A decade of father and son ends ... with a hiding


A decade of father and son ends ... with a hiding

THEUNS VENTER says school rugby was an important part of his life for 10 years. After his son's last game, the ritual of belonging and sharing was over. And it hurt.


IT'S 6.30am on a cool Saturday. I leap out of bed, a man on a mission. I make coffee for those still sleeping and hurry everyone along because at 7.20, thing are getting under way at Boland Agricultural School, where my oldest son plays for the rugby C team. 

In earlier years, Hoër Landbouskool Boland had around 70 boys per grade, then another grade 8 boarding house was completed last year on the campus between Wellington and Paarl. Now there are 400 boys, and they all stay in the boarding house. Occasionally, one or two parents have to drive to the school to fetch their son if he's suspended from the boarding house for a while because a vape or cigarettes might have been found somewhere among the dirty clothes in a wardrobe, or some other mischief was done, but it happens rarely.

When they have a home game on a Saturday, the boys stay in the boarding house on Friday night. They enjoy themselves on the stands and an informal braai is held for boys and parents. (On Saturday mornings, you can spot the habitual sunglass-wearers.)

My car idles for a while to get the heater going for the rest of our little team. By the time we hit the road, my 16-year-old daughter has already made herself look pretty for the “farm boys" (her dad jokingly once said she should marry a farmer someday, and it seems she took him seriously).

Just before eight, we drive up the row of small trees to the sports fields. I always stop between the boarding houses and the A-field. And then, as usual, we go to the snack bar by the main stand for a cup of instant coffee and a breakfast roll. I think the bacon-loaded roll is the main reason I can get my wife up and about so early.

Close-knit community

As we walk, we greet and chat with acquaintances. I'm going to miss this atmosphere of togetherness and the tightly knit community because my son finishes school this year.

Many children from the northern suburbs of Cape Town attend schools in Paarl and Stellenbosch, so there's friendly banter back and forth with the “enemy", as we've been meeting each other on the rugby fields since our children's primary school days. (Today, the opponent is Paarl Gimnasium.) But when the whistle blows, I stand among the Boland men and women. I won't hear the end of my betrayal if I watch the match alongside a Gimnasium dad.

There's shouting and cheering from the sidelines. And of course, there are many instructions as fathers relive their own youth through their sons.

Bubbles is injured. The game is stopped. Bubbles got his nickname from his matric “uncle", and only his parents still call him by his real name. Here, Bubbles is just Bubbles. Bestowing nicknames is an old agricultural school tradition that holds true at Boland too.

While Bubbles gets attention, the opponents socialise with each other again. An anecdote here, a chat and a laugh there.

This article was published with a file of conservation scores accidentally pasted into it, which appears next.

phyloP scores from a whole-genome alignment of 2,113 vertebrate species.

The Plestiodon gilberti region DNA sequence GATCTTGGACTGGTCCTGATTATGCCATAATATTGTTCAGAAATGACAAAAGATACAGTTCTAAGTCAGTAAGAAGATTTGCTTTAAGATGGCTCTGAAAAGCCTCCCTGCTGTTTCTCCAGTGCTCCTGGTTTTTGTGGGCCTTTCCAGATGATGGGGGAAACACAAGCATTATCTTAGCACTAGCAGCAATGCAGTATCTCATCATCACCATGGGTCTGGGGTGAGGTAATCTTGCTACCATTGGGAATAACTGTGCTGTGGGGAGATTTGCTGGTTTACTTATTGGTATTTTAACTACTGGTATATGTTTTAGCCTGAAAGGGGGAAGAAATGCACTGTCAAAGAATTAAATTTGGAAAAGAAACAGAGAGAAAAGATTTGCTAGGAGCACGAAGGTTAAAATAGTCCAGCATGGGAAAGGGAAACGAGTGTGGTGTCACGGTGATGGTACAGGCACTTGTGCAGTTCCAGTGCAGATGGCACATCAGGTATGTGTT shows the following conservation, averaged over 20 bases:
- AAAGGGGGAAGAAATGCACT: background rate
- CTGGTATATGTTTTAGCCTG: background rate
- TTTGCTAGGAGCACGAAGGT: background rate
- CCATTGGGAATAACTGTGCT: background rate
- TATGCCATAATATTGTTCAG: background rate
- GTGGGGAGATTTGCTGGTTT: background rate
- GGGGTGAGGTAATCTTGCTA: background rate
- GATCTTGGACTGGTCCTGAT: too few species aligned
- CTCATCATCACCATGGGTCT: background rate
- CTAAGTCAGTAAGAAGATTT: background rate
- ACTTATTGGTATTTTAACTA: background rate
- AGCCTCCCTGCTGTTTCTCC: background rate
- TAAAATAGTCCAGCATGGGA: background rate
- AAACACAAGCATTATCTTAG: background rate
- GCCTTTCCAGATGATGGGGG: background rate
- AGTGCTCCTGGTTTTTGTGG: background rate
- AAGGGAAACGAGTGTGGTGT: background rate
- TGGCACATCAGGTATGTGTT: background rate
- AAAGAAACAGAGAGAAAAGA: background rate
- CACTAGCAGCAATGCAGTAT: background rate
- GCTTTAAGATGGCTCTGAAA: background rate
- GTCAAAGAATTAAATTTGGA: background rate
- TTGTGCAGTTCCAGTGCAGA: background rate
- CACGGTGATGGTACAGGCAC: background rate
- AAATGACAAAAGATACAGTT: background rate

My son's team loses. When the second teams come on, the stands fill up because everyone wants a spot for when the first team starts playing at 12.00.

Eventually, there's not enough room left for a mouse. Boys from the respective schools have designated places on the stands, and the singing reverberates. The atmosphere still gives me goosebumps every time.

We lose all our matches, but it doesn't matter. It's about the spirit, the camaraderie, and the many lessons that rugby and good sportsmanship teach our children. And once we're back home, my son and I watch the highlights of other school matches on Supersportschools.com. School rugby has a special kind of magic for us.

Boland! Boland! Boland!

Today, my son DW is playing the last home game of his school career at “the farm". Against Paul Roos from Stellenbosch.

The first teams run onto the field. In the 2023 South African School Rugby 1st XV Rankings – NextGenXV, Paul Roos is ranked the fifth-best team in the country and Boland Landbou the sixth. Everyone expects a thrilling match. The stands resonate with excitement. Boland win 28-12.

It's the only match we win that day, but it's the one that matters. For the next year, we have bragging rights over Paul Roos. The atmosphere is heavy with emotion as the respective teams sing their school anthems at the end of the match. Tears well up (even in this dad).


I'm a member of a WhatsApp group of five that we started when our sons were in grade 4 and attended Eversdal Primary School together. When high school started, two went to Boishaai (Hoër Jongenskool Paarl/Boys' High), two to Stellenberg, and my son to Boland.

But every Saturday morning, we still checked in with each other. And throughout the day, we shared scores back and forth. Two Saturdays ago, JD (his son is at Boishaai) shared a photo of himself and his son after his last match at Brugstraat, the school's home field. And this weekend, I shared a photo of me, Ruan, and our two sons.

And an indescribable sadness overcame me. Over the past 10 years, school rugby has been a part of my life, a deeply ingrained ritual and a shared experience with my son. It's now over. And I'm really going to miss it.

♦ VWB ♦

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